12

Not every child develops at the same rate, and it may not indicate a problem if your child is behind on one or two milestones. Most children do speak 5 or more words by 15 months. As I understand it, though, it isn't particularly uncommon for children to be a bit behind on this. Perhaps more troubling is your statement that your son doesn't seem to ...


12

If you say dadadadada and she repeats it, she is parroting. If she sees her dada and says "dada", then she is talking. Basically, talking is saying something that reflects a shared reality. Children parrot before they talk. Her first word will be when she says something appropriate (usually a noun) spontaneously. Bye (if she's leaving someone), dada when ...


11

You can use it as an introduction to World Cultures, English while spoken in places like America, Britain, Australia and in Canada all have different spellings and pronunciations. Even in a individual countries you get regional dialects that make words sound different, that might even be a starting point. Wrong and right may not be the best way to phrase ...


11

Hi I am a child developmentalist who works with children who have developmental disabilities. One of my areas is language development from birth. The answer to your question is 'yes' you can figure out what a baby needs by its cry. Crying is the first step on the child's path to spoken language. It is the primary form of communication from which all ...


11

I'm facing a similar situation; being Danish and living in (German-speaking) Austria. I do have the advantage that my wife and mother-in-law understands Danish too, but nobody else in our social circle does. Here's how I would approach this: First, agree with your wife that learning more than one language is always a benefit. It's even better when it's a ...


11

I grew up in America, but my parents are both from Iran. My Persian is not terribly strong (probably 3-4 grade level as well), but I try to exclusively speak it to my kids. I find it challenging at times, particularly because there is much more English around them than Persian (friends, in-laws, TV, my wife). But the benefits for my children are worth the ...


11

It sounds like your baby is right where she needs to be. Normal babies start reaching language milestones at a fairly wide range of ages. Some babies may hit some milestones early, and others late. You may have reason for concern if your child misses several milestones, but it doesn't sound like that is the case with your daughter. The language ...


11

My background: I also live in Sweden. I was born in Russia and lived most of my life in US. My husband is Swedish. We speak English at home. I know many many people with bi- and tri- lingual kids, and a couple of a 4-lingual kid. My advice: go for all of them, and hope that enough of them stick. Above all, don't stress over it too much. Let me address your ...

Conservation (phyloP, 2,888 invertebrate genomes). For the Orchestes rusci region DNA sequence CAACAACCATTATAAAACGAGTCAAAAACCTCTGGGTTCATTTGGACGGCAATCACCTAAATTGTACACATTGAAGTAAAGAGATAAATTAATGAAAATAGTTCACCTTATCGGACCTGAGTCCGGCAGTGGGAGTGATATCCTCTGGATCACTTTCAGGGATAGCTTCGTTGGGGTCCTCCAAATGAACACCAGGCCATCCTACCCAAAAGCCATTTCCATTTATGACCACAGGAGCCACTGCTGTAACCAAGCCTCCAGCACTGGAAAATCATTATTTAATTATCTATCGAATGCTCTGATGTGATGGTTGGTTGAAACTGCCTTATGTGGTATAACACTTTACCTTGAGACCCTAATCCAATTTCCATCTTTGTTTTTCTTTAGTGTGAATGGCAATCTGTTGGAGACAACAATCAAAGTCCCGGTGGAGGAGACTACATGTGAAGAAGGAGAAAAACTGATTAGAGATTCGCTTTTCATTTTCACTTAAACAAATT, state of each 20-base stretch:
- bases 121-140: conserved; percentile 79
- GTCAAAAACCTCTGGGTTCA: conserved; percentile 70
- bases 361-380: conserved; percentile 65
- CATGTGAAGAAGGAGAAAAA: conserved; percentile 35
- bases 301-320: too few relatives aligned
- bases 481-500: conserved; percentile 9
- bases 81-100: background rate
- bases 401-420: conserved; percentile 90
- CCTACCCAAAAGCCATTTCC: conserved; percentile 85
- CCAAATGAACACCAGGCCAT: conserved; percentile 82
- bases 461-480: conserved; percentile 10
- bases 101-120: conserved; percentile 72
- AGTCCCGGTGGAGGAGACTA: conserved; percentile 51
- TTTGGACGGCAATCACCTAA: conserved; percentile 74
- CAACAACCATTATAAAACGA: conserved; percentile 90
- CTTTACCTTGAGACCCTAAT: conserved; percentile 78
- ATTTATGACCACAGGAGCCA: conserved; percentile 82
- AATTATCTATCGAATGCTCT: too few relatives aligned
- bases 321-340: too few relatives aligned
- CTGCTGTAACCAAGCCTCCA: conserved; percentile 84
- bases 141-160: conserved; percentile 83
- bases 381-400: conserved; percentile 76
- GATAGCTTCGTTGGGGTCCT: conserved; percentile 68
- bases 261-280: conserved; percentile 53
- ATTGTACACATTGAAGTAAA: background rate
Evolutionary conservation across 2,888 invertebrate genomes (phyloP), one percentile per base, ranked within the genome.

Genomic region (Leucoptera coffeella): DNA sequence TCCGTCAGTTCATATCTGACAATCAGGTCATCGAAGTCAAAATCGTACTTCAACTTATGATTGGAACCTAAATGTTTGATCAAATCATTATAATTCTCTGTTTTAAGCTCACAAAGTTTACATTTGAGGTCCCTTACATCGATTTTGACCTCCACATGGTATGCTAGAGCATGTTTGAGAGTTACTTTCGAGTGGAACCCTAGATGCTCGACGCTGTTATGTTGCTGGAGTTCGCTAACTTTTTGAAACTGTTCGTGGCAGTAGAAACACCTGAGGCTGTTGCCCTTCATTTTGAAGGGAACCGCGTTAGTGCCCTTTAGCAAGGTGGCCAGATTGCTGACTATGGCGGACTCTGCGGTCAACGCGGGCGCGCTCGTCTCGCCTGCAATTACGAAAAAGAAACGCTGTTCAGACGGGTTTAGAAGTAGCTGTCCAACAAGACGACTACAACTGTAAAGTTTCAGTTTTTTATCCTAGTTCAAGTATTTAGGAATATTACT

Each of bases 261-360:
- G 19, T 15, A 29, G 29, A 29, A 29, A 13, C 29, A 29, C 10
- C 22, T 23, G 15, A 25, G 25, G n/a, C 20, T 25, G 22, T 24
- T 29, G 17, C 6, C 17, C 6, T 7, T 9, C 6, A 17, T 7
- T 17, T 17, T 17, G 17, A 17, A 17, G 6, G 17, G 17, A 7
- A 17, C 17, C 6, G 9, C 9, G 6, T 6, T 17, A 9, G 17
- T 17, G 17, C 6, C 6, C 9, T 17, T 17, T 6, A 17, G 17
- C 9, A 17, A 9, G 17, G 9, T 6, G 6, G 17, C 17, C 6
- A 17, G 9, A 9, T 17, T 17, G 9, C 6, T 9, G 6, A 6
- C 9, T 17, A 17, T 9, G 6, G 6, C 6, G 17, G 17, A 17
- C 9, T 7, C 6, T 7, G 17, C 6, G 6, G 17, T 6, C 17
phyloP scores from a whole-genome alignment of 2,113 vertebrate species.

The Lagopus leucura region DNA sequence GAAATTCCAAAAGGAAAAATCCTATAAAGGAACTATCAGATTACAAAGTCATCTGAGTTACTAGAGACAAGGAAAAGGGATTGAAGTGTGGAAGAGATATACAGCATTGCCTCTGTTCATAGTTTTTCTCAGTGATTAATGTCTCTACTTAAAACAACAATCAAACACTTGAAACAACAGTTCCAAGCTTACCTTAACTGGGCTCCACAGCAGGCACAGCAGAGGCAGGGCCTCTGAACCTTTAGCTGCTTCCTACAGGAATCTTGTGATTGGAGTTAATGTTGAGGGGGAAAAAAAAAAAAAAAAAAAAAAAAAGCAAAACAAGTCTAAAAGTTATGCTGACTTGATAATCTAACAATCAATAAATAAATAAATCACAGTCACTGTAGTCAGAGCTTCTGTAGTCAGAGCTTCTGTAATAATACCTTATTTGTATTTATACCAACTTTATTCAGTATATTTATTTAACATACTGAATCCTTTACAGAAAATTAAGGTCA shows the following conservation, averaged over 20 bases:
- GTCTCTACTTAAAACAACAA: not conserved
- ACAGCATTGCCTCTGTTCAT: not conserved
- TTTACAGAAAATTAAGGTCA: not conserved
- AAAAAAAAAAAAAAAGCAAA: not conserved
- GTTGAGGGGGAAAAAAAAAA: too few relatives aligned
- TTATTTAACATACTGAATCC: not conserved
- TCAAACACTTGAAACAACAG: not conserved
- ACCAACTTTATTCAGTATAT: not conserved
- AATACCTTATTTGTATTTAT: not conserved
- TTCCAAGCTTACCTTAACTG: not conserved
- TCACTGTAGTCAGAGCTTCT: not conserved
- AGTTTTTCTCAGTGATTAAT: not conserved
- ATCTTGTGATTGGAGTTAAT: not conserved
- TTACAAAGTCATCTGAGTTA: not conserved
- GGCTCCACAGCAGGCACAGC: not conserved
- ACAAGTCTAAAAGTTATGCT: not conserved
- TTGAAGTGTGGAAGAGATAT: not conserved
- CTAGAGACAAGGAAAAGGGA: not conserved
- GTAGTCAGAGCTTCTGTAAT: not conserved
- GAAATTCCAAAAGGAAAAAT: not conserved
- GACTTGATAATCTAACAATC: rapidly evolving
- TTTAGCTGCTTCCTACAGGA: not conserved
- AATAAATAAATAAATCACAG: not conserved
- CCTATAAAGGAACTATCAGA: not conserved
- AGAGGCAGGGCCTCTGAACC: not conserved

11

No, a child will not teach themselves to develop a new "language" to express themselves, at least not by any generally accepted definition of the term "language". Language is a complex tool used by multiple people or a community. A single child who is never exposed to verbal language does not make up their own... what would be the point if no one ...


11

If you want to encourage his development, spend time with him and talk to him like you would an adult. Speak to him as though he can understand everything you are saying. If you need to go to the gas station or grocery store, take him with you and explain what is going on while you're doing it. Let him hear you speak with other people. He may not like ...


10

I live in Australia. My wife came to Australia 12 years ago from China. I can speak fluent Chinese. My 4 year old son goes to childcare 4 days a week and my parents look after him 1 day a week. So Monday to Friday during the day he speaks English. Here is how we help him to learn: Be consistent: He already spends plenty of time speaking English at school ...


10

Repetition, repetition, repetition. At 14 months she's still soaking up the nuances of the languages, she won't really get a good grasp on using them herself for another 4-5 months honestly. Keep exposing her like you're doing, use positive reinforcement - and try making it into a game. We did this with Matthias at that age, encouraging him to interact ...


10

Yes and no: yes an infant cries in several distinct ways to tell you what's wrong, yes the phenomenon ends after some months, no I don't think those 5 "words" (as per your Wikipedia link) are international or even noticeable. I had not heard of the Dunstan theory before, and I don't recognise the words stated on the website. But I swear that while my son ...


10

Any exposure to another language is great for children. With my sample space of two children, my daughter (now ten) was raised bi-lingual and is years ahead in both languages (school-wise) even though she has limited exposure to her second language. My son (3.5) primarily speaks and thinks in his second language but can swap to English very quickly. He, ...


10

Based on the information from this site children are usually able to answer simple questions (like the example you have given) by the time they reach 3. At 2.5 years most children are able to answer most yes/no questions. You can also find hints how to improve your child's answering skills. Remember that each child is different. One may start doing ...